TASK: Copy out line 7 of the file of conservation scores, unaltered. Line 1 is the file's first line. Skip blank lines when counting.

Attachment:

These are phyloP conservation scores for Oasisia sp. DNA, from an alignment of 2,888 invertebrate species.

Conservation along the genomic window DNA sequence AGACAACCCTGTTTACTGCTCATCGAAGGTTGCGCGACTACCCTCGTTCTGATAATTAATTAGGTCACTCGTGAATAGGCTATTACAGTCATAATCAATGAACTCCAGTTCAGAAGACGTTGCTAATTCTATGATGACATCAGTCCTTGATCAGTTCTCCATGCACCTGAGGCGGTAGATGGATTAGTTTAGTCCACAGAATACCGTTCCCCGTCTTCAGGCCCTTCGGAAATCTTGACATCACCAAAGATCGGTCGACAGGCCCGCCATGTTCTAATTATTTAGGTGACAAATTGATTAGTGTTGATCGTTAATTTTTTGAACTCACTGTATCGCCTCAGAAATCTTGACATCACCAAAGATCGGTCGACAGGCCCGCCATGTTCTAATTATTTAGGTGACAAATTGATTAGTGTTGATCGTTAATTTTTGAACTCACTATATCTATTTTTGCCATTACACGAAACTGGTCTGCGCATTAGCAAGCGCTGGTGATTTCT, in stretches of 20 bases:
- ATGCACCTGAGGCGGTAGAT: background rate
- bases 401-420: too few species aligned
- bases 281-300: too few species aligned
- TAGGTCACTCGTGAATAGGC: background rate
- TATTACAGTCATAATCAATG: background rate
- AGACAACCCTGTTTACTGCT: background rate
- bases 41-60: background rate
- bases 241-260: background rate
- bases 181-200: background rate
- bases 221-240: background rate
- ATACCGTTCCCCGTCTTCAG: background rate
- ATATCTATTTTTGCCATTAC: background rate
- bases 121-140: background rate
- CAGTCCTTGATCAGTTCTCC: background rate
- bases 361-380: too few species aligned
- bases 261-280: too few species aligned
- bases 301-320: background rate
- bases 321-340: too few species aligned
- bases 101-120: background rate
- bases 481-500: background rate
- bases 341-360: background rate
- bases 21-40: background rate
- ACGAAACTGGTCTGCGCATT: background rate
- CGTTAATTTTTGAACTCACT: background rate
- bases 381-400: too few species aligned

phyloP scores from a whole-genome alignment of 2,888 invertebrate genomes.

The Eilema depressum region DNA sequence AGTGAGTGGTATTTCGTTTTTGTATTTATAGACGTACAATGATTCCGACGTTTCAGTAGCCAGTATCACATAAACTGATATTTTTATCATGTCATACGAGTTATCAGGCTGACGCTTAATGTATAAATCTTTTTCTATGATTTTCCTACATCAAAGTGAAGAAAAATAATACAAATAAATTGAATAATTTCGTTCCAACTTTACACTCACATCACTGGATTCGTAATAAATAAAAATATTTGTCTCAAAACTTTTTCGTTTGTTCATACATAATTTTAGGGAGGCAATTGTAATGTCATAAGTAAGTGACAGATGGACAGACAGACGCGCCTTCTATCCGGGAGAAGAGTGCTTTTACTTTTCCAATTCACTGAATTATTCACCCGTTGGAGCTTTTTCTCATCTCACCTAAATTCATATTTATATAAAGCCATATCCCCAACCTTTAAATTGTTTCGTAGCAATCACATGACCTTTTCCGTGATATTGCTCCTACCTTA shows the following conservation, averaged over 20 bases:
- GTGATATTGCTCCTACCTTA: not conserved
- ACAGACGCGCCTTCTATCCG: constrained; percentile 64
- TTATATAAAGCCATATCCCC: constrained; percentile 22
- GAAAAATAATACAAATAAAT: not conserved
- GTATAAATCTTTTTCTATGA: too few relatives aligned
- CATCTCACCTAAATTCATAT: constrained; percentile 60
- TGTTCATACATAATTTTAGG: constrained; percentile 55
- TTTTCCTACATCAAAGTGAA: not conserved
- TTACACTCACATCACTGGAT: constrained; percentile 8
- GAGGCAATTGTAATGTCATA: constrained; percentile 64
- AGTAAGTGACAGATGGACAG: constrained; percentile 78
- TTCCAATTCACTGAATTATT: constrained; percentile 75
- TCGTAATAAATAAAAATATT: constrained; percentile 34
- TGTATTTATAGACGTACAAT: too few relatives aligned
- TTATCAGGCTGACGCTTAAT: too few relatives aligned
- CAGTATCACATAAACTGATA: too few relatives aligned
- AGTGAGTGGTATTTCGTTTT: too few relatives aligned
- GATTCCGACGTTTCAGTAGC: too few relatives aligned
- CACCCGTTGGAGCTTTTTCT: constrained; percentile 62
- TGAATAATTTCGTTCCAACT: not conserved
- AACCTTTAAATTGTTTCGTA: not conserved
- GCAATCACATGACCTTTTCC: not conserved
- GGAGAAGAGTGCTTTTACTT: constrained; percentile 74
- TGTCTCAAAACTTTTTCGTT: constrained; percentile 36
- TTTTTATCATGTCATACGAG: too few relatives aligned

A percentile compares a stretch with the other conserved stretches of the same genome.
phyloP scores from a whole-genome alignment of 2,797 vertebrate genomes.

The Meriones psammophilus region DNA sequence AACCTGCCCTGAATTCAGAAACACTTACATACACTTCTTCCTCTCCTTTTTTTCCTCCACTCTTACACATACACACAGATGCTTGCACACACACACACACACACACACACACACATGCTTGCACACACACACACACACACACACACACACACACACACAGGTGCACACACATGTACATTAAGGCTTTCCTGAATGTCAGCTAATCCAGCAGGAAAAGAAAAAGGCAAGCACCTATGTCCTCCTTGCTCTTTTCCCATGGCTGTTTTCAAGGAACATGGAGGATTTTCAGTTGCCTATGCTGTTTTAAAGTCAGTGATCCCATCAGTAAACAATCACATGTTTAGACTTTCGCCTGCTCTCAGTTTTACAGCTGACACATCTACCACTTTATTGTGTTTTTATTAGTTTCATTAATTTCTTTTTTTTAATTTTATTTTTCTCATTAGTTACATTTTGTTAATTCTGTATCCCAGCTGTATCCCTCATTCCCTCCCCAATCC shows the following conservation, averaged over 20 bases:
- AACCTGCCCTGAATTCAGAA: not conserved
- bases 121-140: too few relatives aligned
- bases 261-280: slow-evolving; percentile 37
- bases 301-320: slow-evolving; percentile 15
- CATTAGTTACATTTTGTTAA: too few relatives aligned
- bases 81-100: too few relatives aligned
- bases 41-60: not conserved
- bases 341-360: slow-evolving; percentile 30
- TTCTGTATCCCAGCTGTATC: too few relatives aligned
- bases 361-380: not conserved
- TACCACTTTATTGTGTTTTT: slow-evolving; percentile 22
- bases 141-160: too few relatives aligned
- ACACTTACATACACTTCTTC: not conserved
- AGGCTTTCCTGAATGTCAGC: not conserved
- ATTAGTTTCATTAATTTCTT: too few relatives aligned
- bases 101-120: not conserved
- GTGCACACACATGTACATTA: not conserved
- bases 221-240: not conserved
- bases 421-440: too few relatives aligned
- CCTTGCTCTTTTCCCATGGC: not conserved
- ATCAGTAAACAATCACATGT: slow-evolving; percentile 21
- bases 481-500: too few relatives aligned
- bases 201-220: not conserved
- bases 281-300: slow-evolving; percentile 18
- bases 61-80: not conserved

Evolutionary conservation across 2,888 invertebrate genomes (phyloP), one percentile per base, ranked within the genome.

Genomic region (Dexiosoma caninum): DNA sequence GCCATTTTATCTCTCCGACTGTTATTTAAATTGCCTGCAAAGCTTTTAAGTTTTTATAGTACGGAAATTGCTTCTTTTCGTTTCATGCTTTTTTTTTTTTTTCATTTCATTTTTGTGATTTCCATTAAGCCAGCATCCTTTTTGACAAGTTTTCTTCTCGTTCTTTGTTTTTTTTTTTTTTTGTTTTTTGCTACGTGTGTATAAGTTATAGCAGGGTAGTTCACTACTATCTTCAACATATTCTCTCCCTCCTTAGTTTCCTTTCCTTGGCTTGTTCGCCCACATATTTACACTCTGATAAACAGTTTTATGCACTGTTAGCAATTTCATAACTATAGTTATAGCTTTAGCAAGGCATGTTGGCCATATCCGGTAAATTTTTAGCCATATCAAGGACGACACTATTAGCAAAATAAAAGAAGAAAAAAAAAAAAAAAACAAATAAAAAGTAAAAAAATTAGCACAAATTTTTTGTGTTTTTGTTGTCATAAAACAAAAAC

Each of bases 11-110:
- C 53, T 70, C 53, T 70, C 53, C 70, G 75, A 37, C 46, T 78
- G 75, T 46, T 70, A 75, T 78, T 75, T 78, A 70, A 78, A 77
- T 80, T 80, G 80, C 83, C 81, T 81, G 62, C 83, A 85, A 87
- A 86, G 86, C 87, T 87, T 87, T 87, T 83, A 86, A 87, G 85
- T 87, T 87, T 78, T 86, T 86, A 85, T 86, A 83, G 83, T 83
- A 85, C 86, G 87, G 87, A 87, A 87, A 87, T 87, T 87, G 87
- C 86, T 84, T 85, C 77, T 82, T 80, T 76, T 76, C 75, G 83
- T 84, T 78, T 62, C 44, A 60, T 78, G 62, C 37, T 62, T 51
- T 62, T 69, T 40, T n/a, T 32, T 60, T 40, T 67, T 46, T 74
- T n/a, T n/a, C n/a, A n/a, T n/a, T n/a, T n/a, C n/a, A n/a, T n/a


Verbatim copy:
- TATTACAGTCATAATCAATG: background rate